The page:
Review: Haunting the world one card draw at a time with Necronator: Dead Wrong

Balancing easygoing and worthwhile gameplay can be tough, so it’s not that difficult to imagine how badly the idea of a game that claims to make good on the promise of combining a few different genres as well as being something anyone can enjoy simply turns out to be a failure.

Necronator: Dead Wrong succeeds in more than one of these fields, and while not the deepest strategy game you’ll ever play, it manages to be a great roguelite tower defense card game combo. It started its life as a free-to-play game on Kongregate, and now it’s available on Steam with a fresh new coat of paint and new features.

Developer Modern Wolf is no stranger to injecting a unique dose of humor to their games, as the upcoming Kosmokrats can attest, a game which I’ve been keeping a keen eye on ever since it was shown at the Guerrilla Collective stream a couple of months back, and Necronator: Dead Wrong is no different. You play as a member of the undead army fresh off university that’s looking to take over the world; it’s all played for laughs, though, with plenty of humorous writing and super cute super-deformed characters over simple, yet colorful isometric backdrops.

Keep those soldiers pumping out of your castle as long as you have mana!

Core gameplay is very basic, but fun and extremely fast. You pick a starting general and use their deck to try and make it to the end of a run without losing a level against the computer. The objective is usually to destroy your enemy’s castle while defending your own in normal tower defense fashion, as soldiers from the opposition constantly spill out and march towards your structures. You can take over their own with your units or even go straight to their castle depending on which path you choose to point them towards, with plenty of fighting in between. Levels go by really fast, usually in a manner of minutes, which makes the game extremely replayable and pick up and play.

Necronator: Dead Wrong is also a roguelite that might remind you a bit of Slay the Spire as in every time you fail you still get to keep your character level, relics, and unlocks between playthroughs. Most importantly, you can even keep track of everything you have available to you via the hilariously named Necronomnomicon on the main menu. I just love that name.

Each of the three generals has their own perks and playstyles which radically change how they’re used. My favorite out of them is Mirabella, the living doll who can play cards that spawn powerful units after being placed on the field for a while, forcing you to think ahead when playing your cards since she doesn’t carry a lot of immediately deployable units in her deck.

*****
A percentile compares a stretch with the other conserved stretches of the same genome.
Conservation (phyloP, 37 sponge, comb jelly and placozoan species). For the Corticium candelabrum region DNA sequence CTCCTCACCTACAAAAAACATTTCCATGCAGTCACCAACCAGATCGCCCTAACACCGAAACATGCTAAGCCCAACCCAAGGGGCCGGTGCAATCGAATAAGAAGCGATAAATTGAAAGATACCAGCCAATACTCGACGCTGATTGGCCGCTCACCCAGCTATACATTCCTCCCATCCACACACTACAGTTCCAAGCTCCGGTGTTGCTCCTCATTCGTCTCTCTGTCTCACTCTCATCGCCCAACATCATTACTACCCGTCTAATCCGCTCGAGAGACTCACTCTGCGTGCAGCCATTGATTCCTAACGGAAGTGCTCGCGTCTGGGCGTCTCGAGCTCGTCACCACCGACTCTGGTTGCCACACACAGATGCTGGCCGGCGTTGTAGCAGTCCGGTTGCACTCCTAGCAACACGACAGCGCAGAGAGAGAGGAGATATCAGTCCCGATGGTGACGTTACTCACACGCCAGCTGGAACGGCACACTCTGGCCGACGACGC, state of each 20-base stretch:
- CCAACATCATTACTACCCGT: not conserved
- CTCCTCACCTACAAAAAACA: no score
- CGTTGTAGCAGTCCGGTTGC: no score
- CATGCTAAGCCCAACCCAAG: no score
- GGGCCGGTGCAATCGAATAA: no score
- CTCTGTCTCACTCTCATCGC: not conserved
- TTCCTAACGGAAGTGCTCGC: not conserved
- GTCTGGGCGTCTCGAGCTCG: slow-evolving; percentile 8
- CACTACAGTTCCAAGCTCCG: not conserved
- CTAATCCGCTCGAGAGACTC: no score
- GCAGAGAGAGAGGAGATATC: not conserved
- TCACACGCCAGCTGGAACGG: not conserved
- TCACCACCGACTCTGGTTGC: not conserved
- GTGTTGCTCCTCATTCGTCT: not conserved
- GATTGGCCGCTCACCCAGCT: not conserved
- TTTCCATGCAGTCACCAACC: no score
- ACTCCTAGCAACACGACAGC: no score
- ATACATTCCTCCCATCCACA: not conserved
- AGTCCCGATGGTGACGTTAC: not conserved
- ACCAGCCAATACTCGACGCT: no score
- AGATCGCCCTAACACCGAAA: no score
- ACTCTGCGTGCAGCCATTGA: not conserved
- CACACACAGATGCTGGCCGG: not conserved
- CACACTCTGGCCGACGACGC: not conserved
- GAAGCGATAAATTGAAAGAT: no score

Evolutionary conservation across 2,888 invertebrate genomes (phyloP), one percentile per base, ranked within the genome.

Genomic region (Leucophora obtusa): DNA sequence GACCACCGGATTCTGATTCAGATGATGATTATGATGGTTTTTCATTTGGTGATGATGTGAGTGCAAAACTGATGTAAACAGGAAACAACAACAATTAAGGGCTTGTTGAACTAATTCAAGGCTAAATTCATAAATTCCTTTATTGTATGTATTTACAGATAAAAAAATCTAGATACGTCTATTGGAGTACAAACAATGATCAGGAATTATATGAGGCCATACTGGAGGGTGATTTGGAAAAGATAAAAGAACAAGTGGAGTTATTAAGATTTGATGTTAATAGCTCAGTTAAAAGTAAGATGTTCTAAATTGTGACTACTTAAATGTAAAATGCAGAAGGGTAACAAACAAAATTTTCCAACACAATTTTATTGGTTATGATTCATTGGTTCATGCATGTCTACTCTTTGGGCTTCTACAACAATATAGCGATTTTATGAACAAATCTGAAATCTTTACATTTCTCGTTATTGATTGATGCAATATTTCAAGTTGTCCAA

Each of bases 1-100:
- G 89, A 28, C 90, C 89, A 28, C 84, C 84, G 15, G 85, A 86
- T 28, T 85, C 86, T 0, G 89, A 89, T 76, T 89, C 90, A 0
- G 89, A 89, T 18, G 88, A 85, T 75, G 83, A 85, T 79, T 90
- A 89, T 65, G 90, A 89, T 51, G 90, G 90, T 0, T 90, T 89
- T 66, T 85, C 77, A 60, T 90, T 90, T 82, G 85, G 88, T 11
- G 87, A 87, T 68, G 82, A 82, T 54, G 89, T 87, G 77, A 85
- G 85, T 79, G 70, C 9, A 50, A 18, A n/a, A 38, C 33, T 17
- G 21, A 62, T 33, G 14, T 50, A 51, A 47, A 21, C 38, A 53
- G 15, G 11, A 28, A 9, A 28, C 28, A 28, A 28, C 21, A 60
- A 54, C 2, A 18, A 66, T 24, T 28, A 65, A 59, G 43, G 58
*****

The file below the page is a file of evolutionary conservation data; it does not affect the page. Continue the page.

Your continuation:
Haunting structures help suppress the enemy’s advance and keep your own castle safer.

Games take place on a world map that’s split into several stages that culminate on a boss fight. You move from each spot to the next, with branching paths in between. The dots can be levels, shops, special events, boss fights, or even a camp, where you can rest and either heal your castle’s HP bar or level up one of the cards on your deck. Upgrading cards allows you to pick one from your deck and choose from one of two stat boost paths, giving you some room to specialize units or even spells to suit your needs, which works well since there are levels that are more easily beaten if you take an off the beaten path approach.

Whenever you hit up a shop, you spend purple coins that you earn when you win, along with a new card every now and then. You can buy as many cards as you can afford, but they tend to be pretty expensive, so you’re usually limited to just one every time. That works in the grand scheme of things due to the fast pace of the game, there’s not really a need to have more most of the time.

More serious strategy game players might find themselves somewhat disappointed by the overall simplicity of the game though, for as cute as it is. But due to the easygoing and fairly straightforward nature of playing the game, not to mention its sheer charm, Necronator: Dead Wrong is a good recommendation to anyone looking for a casual game to play, and thanks to its low requirements it’ll run on just about any computer they may happen to have.

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